Friday, January 13, 2012
Teaching Children to Memorize Scripture
My children are not over-the-top brilliant (well, to anyone but me and the grandmas), nor are they exceptional memorizers. However, they have been able to put to memory, fairly easily, huge portions of scripture.
It's our job as parents to train our children up in the nurture and admonition of the Lord, and though we fail often, our prayer is that our children will grow to have a solid understanding of the Bible. In order to understand it better, they need to meditate on it. In order to meditate on it, they need to put it to memory.
Even a child makes himself known by his acts, by whether his conduct is pure and upright. Proverbs 20:11
We set memory goals for the entire family as well as for individuals. If you have a large family, I have found it works well to assign memory work in groups:
Big kid's assignments
For instance, right now the whole family is learning the Ten Commandments. The older children are memorizing the Baptist Shorter Catechism (download the pdf for $1 here ) as well as reading through the Bible in 90 days. The younger children just finished Psalm 27:1-5, are memorizing the Children's Catechism and now, The Beattitudes. Sarah Grace (7) is in between the abilities of the younger kids and the older set, so she is also memorizing Proverbs 31: 10-31.
For it is precept upon precept, precept upon precept, line upon line, line upon line, here a little, there a little.” Isaiah 28:10
Consistency is the Key
If we can add a new verse to the passage we're learning each day without fail, it is so much easier. But even if we can't, then at least consistently reviewing what we're working on will keep us from forgetting what we've learned.
Designating a specific time during the day is what works best for us. Also, around the table at one of the mealtimes seems to be a good time, or assigning each child a time to come recite to me throughout the day. If you have predictable time in the car, then utilizing the driving time for recitations can make that time more productive.
Children love to be rewarded. It's so encouraging! Some of the rewards we have done in the past for meeting scripture memory goals are:
~A trip to the zoo, camping trip or special restaurant
~A new Lamplighter book or a DVD from Vision Forum or Franklin Springs
~A new Bible
~For shorter passages we might go out for ice cream upon completion, or snow cones in the summertime
When my teen daughters were little girls, we were part of a Keepers of the Faith club and they earned charms that went on a necklace each time they put a passage to memory and could recite it. Rewards are such an incentive!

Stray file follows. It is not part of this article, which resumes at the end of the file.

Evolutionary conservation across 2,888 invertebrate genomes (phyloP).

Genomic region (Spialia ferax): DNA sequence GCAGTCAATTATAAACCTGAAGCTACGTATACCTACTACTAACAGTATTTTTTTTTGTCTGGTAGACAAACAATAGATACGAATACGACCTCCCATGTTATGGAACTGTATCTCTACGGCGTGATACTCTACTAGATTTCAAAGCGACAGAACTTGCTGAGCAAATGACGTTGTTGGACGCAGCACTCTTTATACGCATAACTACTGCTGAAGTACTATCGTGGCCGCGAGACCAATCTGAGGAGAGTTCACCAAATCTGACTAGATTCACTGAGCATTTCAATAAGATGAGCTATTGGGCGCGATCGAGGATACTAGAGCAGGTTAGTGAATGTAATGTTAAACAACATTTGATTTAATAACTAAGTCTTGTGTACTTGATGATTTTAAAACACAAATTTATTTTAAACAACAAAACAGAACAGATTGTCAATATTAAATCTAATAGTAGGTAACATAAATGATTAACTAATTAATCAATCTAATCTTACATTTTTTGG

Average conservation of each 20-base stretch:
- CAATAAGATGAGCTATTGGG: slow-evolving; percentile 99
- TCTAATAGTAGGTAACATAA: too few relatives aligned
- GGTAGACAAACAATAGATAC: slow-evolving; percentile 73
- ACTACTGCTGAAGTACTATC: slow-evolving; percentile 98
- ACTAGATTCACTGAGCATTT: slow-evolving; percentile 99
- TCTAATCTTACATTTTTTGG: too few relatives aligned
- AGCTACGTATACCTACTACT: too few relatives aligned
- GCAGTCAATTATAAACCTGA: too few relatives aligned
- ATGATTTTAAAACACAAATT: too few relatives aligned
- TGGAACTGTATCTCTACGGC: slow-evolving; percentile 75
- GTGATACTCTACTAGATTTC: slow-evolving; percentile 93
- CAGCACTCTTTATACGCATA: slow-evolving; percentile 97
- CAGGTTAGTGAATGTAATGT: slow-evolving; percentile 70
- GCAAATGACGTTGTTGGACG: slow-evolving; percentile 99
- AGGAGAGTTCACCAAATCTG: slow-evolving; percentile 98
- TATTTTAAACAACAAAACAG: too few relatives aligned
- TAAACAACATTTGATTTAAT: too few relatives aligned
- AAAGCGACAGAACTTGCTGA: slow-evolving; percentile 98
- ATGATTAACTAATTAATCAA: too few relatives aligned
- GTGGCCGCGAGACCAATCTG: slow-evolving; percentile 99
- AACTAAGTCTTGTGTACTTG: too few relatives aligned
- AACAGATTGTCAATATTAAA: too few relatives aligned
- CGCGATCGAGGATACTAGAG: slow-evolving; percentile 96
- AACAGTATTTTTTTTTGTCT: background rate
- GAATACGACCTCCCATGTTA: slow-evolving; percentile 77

In order not to forget old passages we've learned in the past, we have to keep reviewing them often. Unfortunately, I fail here and need to do better. I can't expect anyone to remember passages we worked on months ago unless I review them!
We have an index card box with cards listing previously memorized assignments. The idea is that you are supposed (did I mention I'm not being consistent with this part?) to choose a card each day from the box to review. That's a simple way to do it. If you want to get more elaborate you can try this system here that helps you review more often the ones that need more work, and the scripture cards gradually "move down" in their frequency of review once they are thoroughly covered.
Children are capable of so much more than random, broken, mini-verses. A passage, entire chapter or even whole books of the Bible can be memorized and then understood better because of the explanation the rest of the passage provides. Children are capable of so much more than we think they are.
I once met a family who were in the process of memorizing the entire New Testament! Also, the book Ten Peas in a Pod is the true story of a large family who traveled together and into churches to minister, quoting enormous amounts of scripture from memory. Their father could say any random verse from the Bible and the children knew where it was found and could begin quoting from that point on. When the child got tired, another one would start where he/she left off!
Where to Start?
Of course, putting to memory any portion of the Bible is fantastic, but here are a few suggestions:
1 Corinthians 13
Matthew 5, 6, 7
Proverbs 3: 1-24
I pray our children will ultimately have great portions of the Bible hidden in their hearts, not just their minds!
What about you? Do you require that your children memorize scripture? What are some of your favorites? Do you memorize other things such as a catechism, hymns or prayers of famous Christians? Most importantly, does anyone besides me wonder why the woman in the photo is putting that little boy in a headlock?
Linked up at Raising Arrows